Tuesday, 28 May 2013

Rocky road

I know a woman from the playground whose husband has just lost his job. It's not a big deal, he'll get another one. But for the moment he is unemployed, getting under my friend's feet in the house, driving her nuts.

"He just hangs about," she hissed hysterically to me at Babygym the other day. "He doesn't DO anything all day. I mean, I don't really fucking do anything all day either, but I know how to do nothing. Do you know what I mean? That's what kids teach you, how to do nothing and make it look like something."

Oh yes. Yes I know what she means alright. I have been thinking a lot recently about why baby no.2 (unless it does some awful screaming/no-sleeping/reflux thing) is so much easier than no.1 - it's because you know how to do nothing.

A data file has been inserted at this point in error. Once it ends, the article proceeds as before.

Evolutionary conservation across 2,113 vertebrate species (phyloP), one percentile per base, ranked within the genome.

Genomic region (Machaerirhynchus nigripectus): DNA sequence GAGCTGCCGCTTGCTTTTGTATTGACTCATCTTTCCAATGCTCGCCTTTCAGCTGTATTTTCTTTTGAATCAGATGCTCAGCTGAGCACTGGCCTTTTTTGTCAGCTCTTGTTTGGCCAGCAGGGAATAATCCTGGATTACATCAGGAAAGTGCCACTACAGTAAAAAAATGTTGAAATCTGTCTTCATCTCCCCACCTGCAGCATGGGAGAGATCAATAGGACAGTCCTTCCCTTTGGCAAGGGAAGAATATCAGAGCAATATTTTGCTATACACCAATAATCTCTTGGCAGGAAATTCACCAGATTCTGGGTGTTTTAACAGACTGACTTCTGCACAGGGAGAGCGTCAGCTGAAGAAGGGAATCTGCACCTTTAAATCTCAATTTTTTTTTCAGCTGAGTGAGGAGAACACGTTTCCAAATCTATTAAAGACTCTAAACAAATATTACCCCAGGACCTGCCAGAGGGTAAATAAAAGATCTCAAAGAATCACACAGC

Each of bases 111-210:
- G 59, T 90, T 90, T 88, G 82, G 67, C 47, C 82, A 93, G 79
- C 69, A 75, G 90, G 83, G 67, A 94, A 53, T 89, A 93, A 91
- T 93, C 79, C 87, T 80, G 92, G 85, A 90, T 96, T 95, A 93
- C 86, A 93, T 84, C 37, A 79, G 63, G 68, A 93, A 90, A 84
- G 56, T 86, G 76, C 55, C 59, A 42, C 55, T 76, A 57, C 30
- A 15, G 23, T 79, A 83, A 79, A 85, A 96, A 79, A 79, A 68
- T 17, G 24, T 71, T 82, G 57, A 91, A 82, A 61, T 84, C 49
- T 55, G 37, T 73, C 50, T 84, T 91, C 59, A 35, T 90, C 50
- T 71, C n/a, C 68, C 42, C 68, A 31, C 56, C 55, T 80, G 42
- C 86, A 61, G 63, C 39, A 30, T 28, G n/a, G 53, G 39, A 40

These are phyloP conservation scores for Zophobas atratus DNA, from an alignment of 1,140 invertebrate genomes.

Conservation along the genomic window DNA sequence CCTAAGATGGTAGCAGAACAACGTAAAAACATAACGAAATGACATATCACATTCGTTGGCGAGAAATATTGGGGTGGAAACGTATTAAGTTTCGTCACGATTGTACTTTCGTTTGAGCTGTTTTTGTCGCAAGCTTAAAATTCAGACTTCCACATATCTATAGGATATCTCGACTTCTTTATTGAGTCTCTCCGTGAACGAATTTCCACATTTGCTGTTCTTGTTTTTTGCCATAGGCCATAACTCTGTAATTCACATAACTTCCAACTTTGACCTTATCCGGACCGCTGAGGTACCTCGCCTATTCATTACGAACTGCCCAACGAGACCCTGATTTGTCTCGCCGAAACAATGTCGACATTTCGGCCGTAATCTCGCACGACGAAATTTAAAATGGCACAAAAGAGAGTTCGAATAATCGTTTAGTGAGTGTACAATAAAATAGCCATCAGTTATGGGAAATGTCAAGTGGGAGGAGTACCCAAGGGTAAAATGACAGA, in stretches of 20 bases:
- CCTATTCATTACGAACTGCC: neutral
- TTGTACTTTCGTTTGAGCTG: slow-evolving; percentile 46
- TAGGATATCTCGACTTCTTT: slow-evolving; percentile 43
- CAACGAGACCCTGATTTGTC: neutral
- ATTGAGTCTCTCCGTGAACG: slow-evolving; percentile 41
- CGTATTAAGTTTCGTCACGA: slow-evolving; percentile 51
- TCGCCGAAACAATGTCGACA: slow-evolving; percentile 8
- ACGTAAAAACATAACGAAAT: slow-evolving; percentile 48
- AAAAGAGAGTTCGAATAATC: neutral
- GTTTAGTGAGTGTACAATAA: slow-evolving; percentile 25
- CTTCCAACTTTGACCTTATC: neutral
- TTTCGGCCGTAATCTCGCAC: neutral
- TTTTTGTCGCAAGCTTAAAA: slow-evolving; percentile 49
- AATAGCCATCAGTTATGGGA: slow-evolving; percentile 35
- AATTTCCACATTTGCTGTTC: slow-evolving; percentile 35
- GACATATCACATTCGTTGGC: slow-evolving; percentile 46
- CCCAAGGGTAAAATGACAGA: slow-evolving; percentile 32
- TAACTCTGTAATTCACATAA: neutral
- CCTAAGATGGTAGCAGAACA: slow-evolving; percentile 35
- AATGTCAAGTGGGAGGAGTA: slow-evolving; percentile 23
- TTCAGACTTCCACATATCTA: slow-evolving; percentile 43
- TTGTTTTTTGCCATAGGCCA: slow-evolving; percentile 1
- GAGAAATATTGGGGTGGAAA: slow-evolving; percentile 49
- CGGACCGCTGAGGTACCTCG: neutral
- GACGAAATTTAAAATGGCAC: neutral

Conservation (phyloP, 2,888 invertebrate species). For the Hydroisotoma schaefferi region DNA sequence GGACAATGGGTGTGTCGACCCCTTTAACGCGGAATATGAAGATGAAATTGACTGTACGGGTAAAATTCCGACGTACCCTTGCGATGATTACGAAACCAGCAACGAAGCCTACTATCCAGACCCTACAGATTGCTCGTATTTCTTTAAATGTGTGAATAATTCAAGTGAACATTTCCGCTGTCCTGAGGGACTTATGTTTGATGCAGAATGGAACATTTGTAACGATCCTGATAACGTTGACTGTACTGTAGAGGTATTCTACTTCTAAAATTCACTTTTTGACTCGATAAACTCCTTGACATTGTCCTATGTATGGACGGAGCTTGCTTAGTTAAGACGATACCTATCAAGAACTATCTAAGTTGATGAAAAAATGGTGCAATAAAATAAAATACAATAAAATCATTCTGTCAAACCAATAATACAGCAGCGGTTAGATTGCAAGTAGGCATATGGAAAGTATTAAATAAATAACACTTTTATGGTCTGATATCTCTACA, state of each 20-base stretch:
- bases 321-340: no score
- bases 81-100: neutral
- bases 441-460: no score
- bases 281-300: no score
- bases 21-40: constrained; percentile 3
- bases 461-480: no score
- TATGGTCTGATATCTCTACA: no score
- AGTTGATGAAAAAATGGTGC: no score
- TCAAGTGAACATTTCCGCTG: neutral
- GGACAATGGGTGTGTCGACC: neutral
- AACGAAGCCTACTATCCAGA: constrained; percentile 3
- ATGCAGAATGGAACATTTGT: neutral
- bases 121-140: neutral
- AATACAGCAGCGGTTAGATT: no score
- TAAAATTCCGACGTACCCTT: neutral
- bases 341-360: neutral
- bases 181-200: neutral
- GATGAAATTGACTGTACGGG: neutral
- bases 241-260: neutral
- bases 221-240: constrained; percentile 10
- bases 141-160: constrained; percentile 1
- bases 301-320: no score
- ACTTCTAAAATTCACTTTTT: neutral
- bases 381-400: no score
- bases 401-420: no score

When no.1 comes along, you've probably just come off some job, or at the very least, come out of a place when you could do what you liked and basically kept yourself quite occupied, doing meaningful things out of duty, or fun things at the drop of a hat. Then a baby arrives and you are required to be in its constant attendance, but you don't really have to do anything. Feed it occasionally, change it. Some laundry maybe, get an Ocado order in. But you don't seem to be actually doing anything. It's just baffling. You cannot get your head round the idea that you don't actually need to do anything, except sit there. And wait for it to start talking.